New law will affect dog owners in Britain
Approximately one in five dog owners aren't prepared for the law changes in April – are you?
Join #GetOutside Champion, James Forrest, on his Scottish Munro challenge!
Loading up OS Maps on my phone, I look over our weekend routes and show them to Nic.
“Four more Munros in the bag this weekend, all being well”, I say.
“Gotta keep ticking them off”, she replies, with a hint of determination in her voice.
On the hit-list for Saturday are Stob Dearg (1,022m) and Stob na Broige (956m), the two Munros that, somewhat confusingly, collectively form what is known as Buachaille Etive Mòr (the Big Herdsman of Etive in Gaelic).
For Sunday our sights are set on The Buachaille’s smaller brother, Buachaille Etive Beag (Little Herdsman of Etive), which includes the Munros of Stob Dubh (958m) and Stob Coire Raineach (925m).
I’m giddy with anticipation.
The following morning, wrapped up in Gore-Tex layers, we shut the door on our mountain hut and pick up a good path heading south towards The Buachaille.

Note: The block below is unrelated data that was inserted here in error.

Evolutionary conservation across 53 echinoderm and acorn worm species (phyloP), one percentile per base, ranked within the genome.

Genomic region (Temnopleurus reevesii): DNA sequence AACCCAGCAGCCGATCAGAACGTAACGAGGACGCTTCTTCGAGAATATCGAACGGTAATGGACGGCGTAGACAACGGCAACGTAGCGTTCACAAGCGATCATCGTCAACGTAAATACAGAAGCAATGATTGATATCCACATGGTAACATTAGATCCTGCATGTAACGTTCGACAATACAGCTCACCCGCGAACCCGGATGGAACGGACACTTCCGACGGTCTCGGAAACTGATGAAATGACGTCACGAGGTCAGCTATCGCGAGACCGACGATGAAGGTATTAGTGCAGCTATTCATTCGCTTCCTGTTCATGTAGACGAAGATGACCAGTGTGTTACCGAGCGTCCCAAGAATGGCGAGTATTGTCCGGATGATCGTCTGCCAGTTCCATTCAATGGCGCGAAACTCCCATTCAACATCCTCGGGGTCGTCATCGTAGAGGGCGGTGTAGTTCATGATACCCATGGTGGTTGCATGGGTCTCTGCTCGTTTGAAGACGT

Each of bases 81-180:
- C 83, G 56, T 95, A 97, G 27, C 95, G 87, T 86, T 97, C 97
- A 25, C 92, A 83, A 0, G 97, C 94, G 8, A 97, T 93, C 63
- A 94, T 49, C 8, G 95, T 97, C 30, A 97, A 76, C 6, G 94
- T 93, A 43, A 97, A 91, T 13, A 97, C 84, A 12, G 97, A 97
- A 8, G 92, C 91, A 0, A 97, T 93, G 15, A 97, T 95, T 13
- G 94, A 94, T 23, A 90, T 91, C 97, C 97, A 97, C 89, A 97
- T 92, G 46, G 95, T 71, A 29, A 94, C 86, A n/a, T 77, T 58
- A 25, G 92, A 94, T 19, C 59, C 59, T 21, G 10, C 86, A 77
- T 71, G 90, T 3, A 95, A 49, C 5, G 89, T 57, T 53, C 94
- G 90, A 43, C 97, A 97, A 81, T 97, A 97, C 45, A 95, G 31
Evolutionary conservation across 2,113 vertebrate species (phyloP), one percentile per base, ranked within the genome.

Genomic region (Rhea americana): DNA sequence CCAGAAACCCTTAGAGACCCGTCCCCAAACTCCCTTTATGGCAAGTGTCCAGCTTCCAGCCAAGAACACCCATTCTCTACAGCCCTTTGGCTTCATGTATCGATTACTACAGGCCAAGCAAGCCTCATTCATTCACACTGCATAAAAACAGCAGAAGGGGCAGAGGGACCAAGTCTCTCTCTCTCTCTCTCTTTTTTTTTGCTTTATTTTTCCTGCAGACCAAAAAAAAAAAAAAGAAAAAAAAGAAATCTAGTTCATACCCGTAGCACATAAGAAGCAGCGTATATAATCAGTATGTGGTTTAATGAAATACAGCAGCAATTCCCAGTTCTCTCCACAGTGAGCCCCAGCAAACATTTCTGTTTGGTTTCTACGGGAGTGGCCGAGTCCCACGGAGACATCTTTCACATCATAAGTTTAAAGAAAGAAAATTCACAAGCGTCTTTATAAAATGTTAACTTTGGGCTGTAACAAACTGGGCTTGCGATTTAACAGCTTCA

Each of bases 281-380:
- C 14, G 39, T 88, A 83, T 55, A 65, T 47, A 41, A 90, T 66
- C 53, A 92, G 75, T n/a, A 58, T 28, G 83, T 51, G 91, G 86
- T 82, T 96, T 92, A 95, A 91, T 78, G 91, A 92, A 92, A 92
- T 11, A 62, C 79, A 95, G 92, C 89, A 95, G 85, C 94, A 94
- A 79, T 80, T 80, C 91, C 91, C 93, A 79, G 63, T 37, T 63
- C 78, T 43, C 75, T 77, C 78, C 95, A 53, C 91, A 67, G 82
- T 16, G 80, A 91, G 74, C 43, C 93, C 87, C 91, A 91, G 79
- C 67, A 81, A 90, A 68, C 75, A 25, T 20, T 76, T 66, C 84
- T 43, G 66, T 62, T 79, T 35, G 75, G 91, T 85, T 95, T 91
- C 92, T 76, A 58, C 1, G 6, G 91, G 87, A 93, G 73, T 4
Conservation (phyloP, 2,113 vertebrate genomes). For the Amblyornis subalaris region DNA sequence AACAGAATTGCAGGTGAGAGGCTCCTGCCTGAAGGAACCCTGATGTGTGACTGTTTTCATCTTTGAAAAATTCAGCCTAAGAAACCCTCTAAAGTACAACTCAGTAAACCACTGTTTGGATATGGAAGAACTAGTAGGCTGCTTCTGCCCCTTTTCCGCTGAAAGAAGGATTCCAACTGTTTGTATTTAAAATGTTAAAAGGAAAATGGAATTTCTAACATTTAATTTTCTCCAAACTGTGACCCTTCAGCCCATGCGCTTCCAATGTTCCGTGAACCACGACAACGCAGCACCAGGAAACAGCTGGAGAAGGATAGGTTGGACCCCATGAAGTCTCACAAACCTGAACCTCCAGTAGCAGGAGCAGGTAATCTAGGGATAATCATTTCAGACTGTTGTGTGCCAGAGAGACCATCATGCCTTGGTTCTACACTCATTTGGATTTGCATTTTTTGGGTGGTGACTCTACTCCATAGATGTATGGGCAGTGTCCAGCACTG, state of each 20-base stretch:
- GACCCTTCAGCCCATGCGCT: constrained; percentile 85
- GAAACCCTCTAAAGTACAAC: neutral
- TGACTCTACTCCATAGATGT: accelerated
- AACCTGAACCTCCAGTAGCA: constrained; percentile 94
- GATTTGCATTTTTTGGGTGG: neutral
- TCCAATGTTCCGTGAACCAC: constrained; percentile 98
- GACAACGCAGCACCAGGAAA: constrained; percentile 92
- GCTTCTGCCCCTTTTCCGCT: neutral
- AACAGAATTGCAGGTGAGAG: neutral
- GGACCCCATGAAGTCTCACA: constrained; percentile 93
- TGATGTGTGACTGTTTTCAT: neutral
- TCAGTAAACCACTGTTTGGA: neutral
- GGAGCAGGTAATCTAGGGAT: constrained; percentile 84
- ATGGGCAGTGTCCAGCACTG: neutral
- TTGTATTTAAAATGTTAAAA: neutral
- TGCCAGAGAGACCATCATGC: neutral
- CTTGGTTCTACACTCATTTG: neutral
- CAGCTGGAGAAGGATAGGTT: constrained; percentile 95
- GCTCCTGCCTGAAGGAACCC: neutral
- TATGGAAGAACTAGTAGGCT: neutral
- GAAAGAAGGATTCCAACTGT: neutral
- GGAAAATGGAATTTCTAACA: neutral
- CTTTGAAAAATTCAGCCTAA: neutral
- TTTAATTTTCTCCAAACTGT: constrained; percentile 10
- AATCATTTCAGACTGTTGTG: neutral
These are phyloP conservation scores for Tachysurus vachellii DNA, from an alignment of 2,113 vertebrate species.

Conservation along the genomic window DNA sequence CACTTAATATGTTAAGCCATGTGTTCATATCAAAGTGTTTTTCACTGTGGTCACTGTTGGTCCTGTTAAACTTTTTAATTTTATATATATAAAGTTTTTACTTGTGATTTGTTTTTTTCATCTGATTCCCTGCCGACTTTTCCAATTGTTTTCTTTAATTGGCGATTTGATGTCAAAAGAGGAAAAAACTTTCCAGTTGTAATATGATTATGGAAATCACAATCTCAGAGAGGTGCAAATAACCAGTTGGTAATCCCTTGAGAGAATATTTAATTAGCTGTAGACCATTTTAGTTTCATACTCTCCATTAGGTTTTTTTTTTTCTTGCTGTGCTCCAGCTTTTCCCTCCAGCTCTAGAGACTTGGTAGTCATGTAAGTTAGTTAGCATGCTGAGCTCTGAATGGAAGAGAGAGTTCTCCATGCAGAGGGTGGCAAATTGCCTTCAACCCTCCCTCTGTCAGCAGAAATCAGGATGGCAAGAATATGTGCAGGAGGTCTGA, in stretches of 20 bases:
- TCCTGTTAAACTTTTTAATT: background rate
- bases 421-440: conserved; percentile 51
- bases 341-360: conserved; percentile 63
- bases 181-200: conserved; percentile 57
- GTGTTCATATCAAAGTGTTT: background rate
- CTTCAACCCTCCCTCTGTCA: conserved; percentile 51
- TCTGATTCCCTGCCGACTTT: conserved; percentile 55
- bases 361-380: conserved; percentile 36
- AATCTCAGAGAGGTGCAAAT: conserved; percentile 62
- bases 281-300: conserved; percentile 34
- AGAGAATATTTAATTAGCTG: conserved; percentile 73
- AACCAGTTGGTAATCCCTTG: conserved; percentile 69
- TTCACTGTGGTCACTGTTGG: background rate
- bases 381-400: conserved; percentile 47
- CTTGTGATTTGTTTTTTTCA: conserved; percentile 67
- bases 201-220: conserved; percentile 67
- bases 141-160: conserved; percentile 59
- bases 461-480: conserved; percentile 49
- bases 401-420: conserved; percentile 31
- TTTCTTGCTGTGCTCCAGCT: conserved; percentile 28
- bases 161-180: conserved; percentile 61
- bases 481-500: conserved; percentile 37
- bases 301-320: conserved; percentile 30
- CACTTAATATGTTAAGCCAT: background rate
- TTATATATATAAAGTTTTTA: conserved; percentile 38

From here the mountain looks impenetrable and un-climbable; a domineering mass of knobbly outcrops and precipitous faces of rock, gashed dramatically by vertical gullies.
The upper slopes are shrouded in a ubiquitous – and somewhat uninviting – clag.
But thankfully, while climbers head left for more difficult routes such as the Curved Ridge and North Buttress, we fork right aiming for Coire na Tulaich, a scree-filled gully that provides the lowly hillwalker with access to The Buachaille’s higher reaches via an obvious break in the otherwise imposing crags.
Our hands grip boulders and our boots crunch on stony ground, as we slip and slide over rivers of rock and ascend through the clouds along a tumbling burn.
Sweating and breathing heavily, we negotiate a few easy scrambling moves and top out onto the ridge.
We turn left, climb over shattered rocks, and make it to the summit of Stob Dearg.
“One down, three to go”...